Directly connected to the exceptional critical flowering is the equally remarkable flowering of American poetry of these years. Among other things, as mentioned, not a few of the main exponents of the first are also figures of particular importance in the second. Literary schools and magazines have, even in the training of young poets, decisive importance and prominence, so that through them mainly the Eliottian and Poundian dictatorship mentioned above is expressed, directly or medically. More recently, the weight of WH Auden’s physical, poetic and editorial presence in the United States had to be added. The value, and the limits, of these influences have been variously interpreted and evaluated,
In the meantime, some of the germs of the years around the First World War, and even earlier ones, reach full development in these years. So the publication of books such as the complete critical edition of Emily Dickinson, edited by TH Johnson (The poems of E. D., Cambridge, Mass., 1955) or as the last volumes of Ezra Pound (The Pisan Cantos, 74 – 84, 1948. the cantos of E. P., 1 – 84, 1948; Section: Rock – Drill, 85-95, de los Cantares, 1956) or the reissue of Personae: the collected poems(New York 1950) or, again, Paterson Book II (1948), Book III (1949), Book IV (1949), Book V (1958) by William Carlos Williams, are literary events that characterize and define the last decade as much and perhaps better than the new and very new voices, the current poetic and cultural climate is still closely linked to the sentimental and intellectual humus that initially expressed them. Alongside the names mentioned, many poets of the elderly generation who in recent years have published books or reprints of considerable importance. From Marianne Moore (Predilections, 1955; Like a bulwark, 1956) to EE Cummings (χαῖρε, 1950; 95 poems, 1948), by Robert Frost (A masque of mercy, 1947; Complete poems of R. F., 1949) to Wallace Stevens (Collected poems, 1954; Transport to summer, 1947; The auroras of autumn, 1950), from Allen Tate (Poems, 1920-1945, 1947) to John Crowe Ransom (Poems and essays, 1955).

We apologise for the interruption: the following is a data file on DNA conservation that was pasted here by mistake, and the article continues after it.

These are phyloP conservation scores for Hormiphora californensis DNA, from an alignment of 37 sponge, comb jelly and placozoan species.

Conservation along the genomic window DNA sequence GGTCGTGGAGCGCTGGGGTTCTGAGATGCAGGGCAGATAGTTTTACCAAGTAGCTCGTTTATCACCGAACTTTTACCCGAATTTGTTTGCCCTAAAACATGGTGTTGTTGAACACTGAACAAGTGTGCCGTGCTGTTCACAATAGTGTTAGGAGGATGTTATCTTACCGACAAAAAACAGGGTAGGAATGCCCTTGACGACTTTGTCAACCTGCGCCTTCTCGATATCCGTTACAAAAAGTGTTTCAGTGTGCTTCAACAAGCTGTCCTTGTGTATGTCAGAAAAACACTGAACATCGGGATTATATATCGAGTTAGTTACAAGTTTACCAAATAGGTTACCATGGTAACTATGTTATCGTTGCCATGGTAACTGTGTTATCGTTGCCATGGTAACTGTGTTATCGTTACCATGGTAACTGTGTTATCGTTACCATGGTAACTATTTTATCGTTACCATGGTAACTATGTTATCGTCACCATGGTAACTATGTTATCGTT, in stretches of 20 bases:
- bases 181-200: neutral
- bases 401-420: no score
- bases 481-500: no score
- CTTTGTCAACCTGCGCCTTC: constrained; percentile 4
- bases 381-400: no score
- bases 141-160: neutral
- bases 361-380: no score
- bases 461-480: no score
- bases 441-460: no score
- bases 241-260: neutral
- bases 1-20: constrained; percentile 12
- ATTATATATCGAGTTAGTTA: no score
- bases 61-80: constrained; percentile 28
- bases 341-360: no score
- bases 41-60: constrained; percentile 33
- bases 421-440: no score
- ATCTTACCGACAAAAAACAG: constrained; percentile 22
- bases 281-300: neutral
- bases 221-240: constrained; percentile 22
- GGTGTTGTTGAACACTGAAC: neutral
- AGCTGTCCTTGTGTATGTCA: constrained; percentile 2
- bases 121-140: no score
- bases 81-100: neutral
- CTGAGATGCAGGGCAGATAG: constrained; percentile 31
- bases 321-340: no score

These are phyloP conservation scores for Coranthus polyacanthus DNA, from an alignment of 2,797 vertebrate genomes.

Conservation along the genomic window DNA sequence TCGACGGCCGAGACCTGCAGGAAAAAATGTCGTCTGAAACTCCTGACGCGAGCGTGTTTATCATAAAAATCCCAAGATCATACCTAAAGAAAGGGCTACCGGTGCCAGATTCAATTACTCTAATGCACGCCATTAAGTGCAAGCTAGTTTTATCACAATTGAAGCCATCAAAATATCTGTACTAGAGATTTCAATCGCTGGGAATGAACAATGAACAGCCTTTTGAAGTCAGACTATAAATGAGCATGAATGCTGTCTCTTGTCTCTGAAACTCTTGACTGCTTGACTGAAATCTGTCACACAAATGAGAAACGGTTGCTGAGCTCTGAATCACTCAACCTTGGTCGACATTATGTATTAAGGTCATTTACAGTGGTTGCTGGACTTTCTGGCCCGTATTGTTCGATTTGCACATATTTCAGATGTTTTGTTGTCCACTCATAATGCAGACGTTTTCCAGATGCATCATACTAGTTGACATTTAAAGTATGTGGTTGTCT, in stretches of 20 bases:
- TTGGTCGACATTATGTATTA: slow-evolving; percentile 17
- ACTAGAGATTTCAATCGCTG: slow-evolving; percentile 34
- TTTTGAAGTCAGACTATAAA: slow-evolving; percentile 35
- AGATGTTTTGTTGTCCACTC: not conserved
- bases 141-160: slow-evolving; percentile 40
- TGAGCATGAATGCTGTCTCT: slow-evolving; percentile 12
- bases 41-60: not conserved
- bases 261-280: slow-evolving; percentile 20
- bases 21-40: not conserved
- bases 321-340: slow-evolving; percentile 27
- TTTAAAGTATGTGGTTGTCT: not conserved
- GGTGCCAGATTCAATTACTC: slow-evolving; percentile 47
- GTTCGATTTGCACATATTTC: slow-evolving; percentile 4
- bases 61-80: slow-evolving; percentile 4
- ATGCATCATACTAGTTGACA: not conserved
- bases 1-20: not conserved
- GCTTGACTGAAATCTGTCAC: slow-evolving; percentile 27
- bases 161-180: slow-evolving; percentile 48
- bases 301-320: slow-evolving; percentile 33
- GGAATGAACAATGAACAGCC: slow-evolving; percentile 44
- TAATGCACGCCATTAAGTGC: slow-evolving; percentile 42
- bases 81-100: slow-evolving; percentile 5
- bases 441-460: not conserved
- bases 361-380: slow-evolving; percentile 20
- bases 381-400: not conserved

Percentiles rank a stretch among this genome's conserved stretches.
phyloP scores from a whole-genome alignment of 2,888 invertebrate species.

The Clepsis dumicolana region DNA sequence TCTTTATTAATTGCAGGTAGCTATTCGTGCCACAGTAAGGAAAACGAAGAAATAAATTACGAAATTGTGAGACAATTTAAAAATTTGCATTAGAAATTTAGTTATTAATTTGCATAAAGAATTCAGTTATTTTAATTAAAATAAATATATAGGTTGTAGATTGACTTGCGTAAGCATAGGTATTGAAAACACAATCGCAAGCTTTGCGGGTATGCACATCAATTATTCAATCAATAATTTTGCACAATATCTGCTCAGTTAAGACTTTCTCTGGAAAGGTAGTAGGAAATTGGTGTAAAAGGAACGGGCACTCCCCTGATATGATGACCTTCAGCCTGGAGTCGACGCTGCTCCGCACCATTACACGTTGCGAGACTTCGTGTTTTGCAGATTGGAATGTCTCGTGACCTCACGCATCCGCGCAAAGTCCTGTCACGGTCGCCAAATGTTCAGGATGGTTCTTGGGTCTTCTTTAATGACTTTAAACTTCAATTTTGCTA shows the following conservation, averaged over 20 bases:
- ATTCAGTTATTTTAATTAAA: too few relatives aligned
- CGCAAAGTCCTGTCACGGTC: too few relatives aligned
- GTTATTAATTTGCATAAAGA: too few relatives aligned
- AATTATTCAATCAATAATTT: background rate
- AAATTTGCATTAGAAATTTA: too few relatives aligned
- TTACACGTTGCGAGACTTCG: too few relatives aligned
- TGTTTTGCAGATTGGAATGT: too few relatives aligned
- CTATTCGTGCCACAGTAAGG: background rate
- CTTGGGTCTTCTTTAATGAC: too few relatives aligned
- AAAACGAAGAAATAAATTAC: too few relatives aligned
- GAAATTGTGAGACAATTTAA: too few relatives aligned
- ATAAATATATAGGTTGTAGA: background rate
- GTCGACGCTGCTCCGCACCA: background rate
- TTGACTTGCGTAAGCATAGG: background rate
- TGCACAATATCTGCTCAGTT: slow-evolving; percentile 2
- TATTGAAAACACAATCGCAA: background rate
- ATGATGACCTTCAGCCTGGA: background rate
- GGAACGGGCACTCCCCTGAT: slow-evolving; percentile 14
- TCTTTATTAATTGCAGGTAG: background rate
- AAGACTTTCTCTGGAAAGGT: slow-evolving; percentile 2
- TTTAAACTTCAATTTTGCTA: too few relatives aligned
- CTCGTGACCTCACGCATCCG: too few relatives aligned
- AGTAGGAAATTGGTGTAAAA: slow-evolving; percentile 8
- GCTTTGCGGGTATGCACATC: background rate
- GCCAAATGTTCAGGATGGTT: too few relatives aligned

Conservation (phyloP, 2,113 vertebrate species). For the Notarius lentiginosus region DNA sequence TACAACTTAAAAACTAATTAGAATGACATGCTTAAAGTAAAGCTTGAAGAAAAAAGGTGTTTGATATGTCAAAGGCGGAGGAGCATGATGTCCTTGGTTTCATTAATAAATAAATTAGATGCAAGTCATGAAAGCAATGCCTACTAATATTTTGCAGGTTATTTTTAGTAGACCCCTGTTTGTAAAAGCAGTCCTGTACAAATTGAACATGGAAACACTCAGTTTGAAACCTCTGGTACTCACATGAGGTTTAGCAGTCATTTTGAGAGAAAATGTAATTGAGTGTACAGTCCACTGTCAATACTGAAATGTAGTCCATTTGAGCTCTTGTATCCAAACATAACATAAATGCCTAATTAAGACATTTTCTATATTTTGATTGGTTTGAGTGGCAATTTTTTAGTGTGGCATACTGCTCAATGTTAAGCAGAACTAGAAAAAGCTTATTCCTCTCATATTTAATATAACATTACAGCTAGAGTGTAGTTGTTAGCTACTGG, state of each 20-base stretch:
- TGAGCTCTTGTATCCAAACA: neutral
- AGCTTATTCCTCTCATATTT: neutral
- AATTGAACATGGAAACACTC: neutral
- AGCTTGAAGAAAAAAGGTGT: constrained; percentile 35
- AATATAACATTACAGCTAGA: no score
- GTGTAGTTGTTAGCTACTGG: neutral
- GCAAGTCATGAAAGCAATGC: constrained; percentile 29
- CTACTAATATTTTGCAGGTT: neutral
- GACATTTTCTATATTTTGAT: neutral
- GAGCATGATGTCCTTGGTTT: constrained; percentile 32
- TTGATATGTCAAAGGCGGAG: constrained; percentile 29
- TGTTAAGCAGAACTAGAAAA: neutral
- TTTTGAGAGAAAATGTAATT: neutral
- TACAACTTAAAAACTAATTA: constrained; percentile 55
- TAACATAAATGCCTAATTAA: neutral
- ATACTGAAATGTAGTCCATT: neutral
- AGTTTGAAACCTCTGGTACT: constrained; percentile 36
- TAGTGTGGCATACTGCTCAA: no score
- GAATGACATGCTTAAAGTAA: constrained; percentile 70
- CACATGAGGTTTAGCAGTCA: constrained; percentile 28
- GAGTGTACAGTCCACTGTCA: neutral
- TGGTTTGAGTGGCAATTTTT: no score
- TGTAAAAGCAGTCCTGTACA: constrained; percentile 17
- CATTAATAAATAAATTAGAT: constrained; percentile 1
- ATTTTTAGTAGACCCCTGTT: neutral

As for the generation of “means”, whose poetic work appears almost entirely in this period, it, although sentimentally and contentistically conditioned by the experience of the war, has come to give different colors and directions to the questions of the “Waste land” and its Puritanism steeped in classical thrills, is still expressed in forms and manners that derive from the immediately preceding poetry. Thus we also have the reference to a more immediate and direct lyrical effusion, expressed in different ways by a Peter Viereck (see above all his Terror and decoration of 1948, which earned him the Pulitzer Prize in the same year) and by a Karl Shapiro (v. in Mid – Century American poets, New York 1950, edited by J. Ciardi, his statements in this sense) are essentially resolved in poetic expressions of extreme formal control, in which even the hottest and most open sensuality, or the most accurate and burning sentiment (see for example some of the war poems) or the most desolate sense of isolation are composed in the exercise of a mastery that sometimes unfortunately attenuates the fundamental lines of the drawing to the point of suffocating them at all. Formal skill and pure technicality, combined with a subtle aptitude for capturing the echoes of one’s own tenuous sentimental moments in the voices of the poets of the American tradition, are also, and indeed in the main form, the characteristics of the poetry of a younger poet, Richard Wilbur, in which, in fact, the search for “composing oneself in the composition” is more evident